Student Success Committee begins ironing out the details
Monday, March 18, 2019
Joint Committee on Student Success Co-chairs Rep. Barbara Smith Warner (left) and Sen. Arnie Roblan presented proposals Thursday, March 14, to focus the committee's education work. (Photo by Jake Arnold, OSBA)
The Joint Committee on Student Success seems poised to tackle big problems.
Sen. Arnie Roblan posed a pair of questions during the Thursday, March 14, full committee hearing: “What do we, the committee, want?” and “What are the requirements that we’re going to make for districts?”
Those two questions summarize the work of the committee to date and look to guide its work moving forward. Roblan expressed interest in addressing student wellness, extracurricular activities, parent engagement, expanded learning time, school safety, expansion of nutrition services and many other issues, and committee members continued calls for some sort of cost containment.
The committee co-chairs — Roblan, D-Coos Bay, and Rep. Barbara Smith Warner, D-Portland — used the hearing to roll out broad suggestions for investment made by the committee, organized into three categories: School Improvement Fund, early learning and statewide initiatives. The committee gave no clear direction about what percentage of any hypothetical new money would go into each category, but members did spend a significant amount of time discussing the benefits and costs of each category.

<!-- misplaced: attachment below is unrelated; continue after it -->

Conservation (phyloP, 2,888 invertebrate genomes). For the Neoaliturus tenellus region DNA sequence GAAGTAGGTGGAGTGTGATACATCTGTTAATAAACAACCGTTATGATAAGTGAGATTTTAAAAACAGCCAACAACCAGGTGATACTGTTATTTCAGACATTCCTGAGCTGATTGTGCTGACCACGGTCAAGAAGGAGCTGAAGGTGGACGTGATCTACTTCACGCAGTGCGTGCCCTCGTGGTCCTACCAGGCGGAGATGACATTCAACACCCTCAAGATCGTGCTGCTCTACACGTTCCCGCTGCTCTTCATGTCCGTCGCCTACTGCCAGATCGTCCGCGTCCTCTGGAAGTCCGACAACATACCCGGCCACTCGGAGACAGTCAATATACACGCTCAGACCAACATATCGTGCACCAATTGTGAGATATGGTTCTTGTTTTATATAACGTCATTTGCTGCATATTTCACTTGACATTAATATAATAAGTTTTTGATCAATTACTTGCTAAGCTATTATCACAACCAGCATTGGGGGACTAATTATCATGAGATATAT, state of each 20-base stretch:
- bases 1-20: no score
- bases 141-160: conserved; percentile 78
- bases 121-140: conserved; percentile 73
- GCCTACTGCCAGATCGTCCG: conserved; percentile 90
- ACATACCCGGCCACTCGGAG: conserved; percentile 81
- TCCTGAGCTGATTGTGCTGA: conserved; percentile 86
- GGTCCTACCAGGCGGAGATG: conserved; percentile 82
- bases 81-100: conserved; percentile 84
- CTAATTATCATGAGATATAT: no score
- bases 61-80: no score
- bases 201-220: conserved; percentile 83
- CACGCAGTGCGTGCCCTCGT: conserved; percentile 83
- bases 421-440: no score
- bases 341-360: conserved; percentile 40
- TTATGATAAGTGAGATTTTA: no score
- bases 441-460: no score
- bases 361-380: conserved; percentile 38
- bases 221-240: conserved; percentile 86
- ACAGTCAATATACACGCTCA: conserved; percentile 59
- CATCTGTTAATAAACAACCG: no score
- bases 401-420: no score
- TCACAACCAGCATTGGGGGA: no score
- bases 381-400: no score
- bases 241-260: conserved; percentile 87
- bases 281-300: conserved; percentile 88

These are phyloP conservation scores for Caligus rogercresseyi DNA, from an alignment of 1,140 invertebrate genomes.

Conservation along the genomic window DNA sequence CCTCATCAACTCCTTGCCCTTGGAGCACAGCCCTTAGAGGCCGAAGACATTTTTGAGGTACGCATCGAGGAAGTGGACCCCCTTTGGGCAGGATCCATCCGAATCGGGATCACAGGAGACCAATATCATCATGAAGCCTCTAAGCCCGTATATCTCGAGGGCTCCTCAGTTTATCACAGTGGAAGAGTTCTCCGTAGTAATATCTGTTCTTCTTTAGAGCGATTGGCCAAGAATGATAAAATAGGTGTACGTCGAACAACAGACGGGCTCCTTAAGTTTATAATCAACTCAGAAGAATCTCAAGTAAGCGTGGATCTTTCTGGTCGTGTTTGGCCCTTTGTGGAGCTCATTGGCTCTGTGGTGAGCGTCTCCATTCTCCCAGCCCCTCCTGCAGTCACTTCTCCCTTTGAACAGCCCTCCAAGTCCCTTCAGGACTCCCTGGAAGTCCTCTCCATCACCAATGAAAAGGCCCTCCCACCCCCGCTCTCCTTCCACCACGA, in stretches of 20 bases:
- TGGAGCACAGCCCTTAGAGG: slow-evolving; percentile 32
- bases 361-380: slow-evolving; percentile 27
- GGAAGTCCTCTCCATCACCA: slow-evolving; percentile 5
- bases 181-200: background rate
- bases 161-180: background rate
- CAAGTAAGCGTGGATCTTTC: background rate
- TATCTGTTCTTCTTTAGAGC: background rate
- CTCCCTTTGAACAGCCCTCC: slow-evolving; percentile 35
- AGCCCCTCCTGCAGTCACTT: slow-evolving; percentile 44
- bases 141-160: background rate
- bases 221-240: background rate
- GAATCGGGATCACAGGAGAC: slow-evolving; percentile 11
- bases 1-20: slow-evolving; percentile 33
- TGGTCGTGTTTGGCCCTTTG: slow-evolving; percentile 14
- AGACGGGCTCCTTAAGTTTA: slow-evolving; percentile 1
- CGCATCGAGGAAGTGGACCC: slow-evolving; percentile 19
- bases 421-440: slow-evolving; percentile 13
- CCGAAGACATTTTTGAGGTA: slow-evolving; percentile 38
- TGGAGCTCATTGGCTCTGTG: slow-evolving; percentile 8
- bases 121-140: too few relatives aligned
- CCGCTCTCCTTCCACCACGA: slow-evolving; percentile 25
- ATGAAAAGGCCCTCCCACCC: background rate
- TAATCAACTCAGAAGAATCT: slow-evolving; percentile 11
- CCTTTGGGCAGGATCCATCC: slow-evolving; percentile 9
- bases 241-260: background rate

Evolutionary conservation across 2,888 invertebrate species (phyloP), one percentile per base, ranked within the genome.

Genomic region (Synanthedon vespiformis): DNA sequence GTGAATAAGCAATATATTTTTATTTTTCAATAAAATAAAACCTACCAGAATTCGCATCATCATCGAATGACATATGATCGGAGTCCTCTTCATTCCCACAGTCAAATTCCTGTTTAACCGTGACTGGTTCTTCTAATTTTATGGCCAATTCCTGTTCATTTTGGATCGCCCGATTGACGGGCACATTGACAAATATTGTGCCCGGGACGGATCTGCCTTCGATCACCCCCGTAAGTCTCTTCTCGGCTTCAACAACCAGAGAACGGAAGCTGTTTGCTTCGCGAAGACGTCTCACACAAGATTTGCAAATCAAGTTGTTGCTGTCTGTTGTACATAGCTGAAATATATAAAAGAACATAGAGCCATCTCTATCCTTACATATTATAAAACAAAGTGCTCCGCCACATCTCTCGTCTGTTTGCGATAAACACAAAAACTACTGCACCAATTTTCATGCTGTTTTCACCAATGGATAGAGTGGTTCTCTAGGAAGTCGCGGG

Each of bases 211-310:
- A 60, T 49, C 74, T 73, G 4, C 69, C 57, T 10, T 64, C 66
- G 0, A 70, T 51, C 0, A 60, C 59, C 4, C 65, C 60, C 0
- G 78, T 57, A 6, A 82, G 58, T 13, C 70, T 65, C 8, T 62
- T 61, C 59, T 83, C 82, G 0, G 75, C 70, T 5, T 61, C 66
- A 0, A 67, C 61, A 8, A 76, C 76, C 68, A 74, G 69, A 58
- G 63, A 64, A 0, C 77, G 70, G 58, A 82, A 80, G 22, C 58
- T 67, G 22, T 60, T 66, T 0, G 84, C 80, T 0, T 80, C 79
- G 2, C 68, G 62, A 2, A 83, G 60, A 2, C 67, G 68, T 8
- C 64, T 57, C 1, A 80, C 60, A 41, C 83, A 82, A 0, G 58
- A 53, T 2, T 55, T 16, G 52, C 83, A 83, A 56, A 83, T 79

These categories represent the work of two of the three subcommittees: Accountability and Transparency and Early Childhood Education. The third subcommittee, Revenue, has not completed its work. That subcommittee continues to work on new ways to raise revenue, the signature issue of this legislative session.
Procedurally, the committee is in an interesting position. Prior to the start of the legislative session, members of the committee had said that they wanted to keep the committee charge narrow, hoping to have just one or two bills to pass. However, the opposite has occurred. Policy bills from other House and Senate committees have been referred to the Student Success Committee. The bills must go through Student Success to get a full vote on the House or Senate floors.
This gives the Student Success co-chairs control over all those bills and the policies they cover. “All the hostages in one place” is how one education advocate in the Capitol somewhat-sarcastically described it. How committee members will proceed, including how aggressively they will consider bills from other committees, has not been determined.